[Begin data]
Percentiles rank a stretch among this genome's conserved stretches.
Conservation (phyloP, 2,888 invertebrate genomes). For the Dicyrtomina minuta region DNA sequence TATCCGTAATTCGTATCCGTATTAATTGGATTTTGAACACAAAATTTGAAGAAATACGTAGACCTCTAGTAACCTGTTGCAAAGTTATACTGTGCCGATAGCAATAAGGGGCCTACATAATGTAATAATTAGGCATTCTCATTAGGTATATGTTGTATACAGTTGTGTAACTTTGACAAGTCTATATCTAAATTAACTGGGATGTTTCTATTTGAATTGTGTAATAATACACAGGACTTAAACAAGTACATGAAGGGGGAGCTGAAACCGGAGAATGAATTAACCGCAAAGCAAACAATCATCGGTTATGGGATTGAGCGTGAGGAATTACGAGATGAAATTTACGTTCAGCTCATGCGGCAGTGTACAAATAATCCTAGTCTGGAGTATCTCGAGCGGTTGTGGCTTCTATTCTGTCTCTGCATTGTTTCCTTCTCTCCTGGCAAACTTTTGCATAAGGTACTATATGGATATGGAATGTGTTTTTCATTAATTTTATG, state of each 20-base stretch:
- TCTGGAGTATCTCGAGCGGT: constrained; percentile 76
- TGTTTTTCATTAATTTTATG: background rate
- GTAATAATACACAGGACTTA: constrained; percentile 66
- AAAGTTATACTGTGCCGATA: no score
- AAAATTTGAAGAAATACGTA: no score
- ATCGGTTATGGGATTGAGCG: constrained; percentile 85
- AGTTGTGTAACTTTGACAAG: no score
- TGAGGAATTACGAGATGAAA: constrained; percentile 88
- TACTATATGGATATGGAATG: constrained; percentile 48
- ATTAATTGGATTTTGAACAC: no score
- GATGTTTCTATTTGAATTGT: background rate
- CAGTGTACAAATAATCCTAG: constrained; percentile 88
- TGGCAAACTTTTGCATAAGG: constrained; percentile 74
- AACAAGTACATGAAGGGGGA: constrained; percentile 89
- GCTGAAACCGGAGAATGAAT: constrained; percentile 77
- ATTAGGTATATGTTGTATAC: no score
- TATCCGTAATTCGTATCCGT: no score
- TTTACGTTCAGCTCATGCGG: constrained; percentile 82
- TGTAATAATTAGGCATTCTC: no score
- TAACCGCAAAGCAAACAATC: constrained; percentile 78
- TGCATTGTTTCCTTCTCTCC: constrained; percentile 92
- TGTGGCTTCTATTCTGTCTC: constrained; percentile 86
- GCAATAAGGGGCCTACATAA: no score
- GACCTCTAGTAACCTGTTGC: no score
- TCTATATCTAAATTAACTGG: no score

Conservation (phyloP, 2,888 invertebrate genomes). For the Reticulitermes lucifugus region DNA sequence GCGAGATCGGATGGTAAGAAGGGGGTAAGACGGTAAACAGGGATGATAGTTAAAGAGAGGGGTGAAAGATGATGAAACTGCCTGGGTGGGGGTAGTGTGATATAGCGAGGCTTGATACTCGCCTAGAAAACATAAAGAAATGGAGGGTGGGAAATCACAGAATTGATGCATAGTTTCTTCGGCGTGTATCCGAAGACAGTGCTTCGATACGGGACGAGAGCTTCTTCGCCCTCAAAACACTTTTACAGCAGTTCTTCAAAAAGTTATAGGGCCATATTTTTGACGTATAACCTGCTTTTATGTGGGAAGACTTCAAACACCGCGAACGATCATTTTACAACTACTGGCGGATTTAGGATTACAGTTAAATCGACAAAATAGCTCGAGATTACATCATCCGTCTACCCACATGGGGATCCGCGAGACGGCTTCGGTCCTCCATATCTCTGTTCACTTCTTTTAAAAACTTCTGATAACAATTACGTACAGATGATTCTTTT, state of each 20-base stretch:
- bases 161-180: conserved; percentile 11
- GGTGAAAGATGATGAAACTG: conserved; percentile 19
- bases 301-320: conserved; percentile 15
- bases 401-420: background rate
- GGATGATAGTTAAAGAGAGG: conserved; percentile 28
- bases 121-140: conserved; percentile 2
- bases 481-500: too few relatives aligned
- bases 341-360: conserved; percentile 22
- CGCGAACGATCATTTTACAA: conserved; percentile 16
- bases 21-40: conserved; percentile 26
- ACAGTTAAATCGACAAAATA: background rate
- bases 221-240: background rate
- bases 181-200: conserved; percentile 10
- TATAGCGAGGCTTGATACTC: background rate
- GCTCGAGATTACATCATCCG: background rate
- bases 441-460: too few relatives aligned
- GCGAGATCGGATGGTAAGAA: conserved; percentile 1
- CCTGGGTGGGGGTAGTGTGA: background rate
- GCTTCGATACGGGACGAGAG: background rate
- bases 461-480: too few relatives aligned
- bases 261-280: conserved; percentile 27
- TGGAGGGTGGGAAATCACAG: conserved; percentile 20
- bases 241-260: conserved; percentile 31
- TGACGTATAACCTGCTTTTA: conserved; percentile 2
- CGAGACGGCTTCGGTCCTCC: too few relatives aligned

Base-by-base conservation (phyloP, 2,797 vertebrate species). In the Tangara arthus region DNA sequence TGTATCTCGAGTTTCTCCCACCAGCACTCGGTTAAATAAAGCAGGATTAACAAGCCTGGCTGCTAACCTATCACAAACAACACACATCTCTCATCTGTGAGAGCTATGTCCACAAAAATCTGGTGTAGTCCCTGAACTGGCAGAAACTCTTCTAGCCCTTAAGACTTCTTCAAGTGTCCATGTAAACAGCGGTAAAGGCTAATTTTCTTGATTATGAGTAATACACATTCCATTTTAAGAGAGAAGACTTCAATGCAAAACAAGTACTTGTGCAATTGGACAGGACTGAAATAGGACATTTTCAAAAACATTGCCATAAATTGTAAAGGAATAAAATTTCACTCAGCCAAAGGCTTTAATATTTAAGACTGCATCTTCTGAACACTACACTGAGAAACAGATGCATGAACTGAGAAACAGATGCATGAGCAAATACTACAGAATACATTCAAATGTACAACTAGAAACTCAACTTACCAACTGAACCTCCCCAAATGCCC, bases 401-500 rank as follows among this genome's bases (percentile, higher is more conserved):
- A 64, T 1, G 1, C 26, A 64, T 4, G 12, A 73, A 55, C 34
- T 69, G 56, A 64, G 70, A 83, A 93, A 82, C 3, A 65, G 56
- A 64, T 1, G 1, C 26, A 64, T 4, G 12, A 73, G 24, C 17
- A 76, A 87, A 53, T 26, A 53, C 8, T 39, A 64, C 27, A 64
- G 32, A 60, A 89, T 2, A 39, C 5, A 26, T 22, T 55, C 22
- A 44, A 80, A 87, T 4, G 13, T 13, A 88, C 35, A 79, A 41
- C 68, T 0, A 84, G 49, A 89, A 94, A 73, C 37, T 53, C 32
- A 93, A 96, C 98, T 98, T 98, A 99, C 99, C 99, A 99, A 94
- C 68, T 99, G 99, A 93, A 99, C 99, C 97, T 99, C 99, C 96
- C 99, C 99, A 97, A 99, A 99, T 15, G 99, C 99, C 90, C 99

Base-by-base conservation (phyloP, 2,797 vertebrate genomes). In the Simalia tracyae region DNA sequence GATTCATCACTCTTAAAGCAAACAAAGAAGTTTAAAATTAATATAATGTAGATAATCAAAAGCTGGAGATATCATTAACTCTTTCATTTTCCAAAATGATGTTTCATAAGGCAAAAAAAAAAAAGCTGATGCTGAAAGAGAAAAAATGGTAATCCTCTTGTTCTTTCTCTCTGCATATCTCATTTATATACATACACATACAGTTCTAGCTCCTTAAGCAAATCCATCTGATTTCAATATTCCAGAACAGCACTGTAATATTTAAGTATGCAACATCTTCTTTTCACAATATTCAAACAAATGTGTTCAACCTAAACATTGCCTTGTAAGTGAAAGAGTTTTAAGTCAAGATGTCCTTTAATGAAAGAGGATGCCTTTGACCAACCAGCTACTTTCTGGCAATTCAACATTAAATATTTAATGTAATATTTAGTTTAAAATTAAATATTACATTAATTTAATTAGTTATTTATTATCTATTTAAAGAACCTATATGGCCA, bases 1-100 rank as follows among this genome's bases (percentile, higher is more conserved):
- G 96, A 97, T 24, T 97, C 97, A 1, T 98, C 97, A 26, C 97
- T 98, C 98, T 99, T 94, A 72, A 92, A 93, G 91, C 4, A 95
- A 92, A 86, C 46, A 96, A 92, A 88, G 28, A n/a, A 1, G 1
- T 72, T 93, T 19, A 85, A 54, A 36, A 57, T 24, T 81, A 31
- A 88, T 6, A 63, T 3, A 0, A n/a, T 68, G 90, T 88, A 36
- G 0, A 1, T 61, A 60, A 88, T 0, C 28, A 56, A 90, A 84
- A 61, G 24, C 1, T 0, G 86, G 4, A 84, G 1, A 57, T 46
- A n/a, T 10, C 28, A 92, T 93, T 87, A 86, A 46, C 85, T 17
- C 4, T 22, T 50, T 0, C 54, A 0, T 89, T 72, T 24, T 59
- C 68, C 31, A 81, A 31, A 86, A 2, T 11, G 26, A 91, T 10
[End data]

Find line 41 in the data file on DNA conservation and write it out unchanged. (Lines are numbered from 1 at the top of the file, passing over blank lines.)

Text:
- bases 181-200: conserved; percentile 10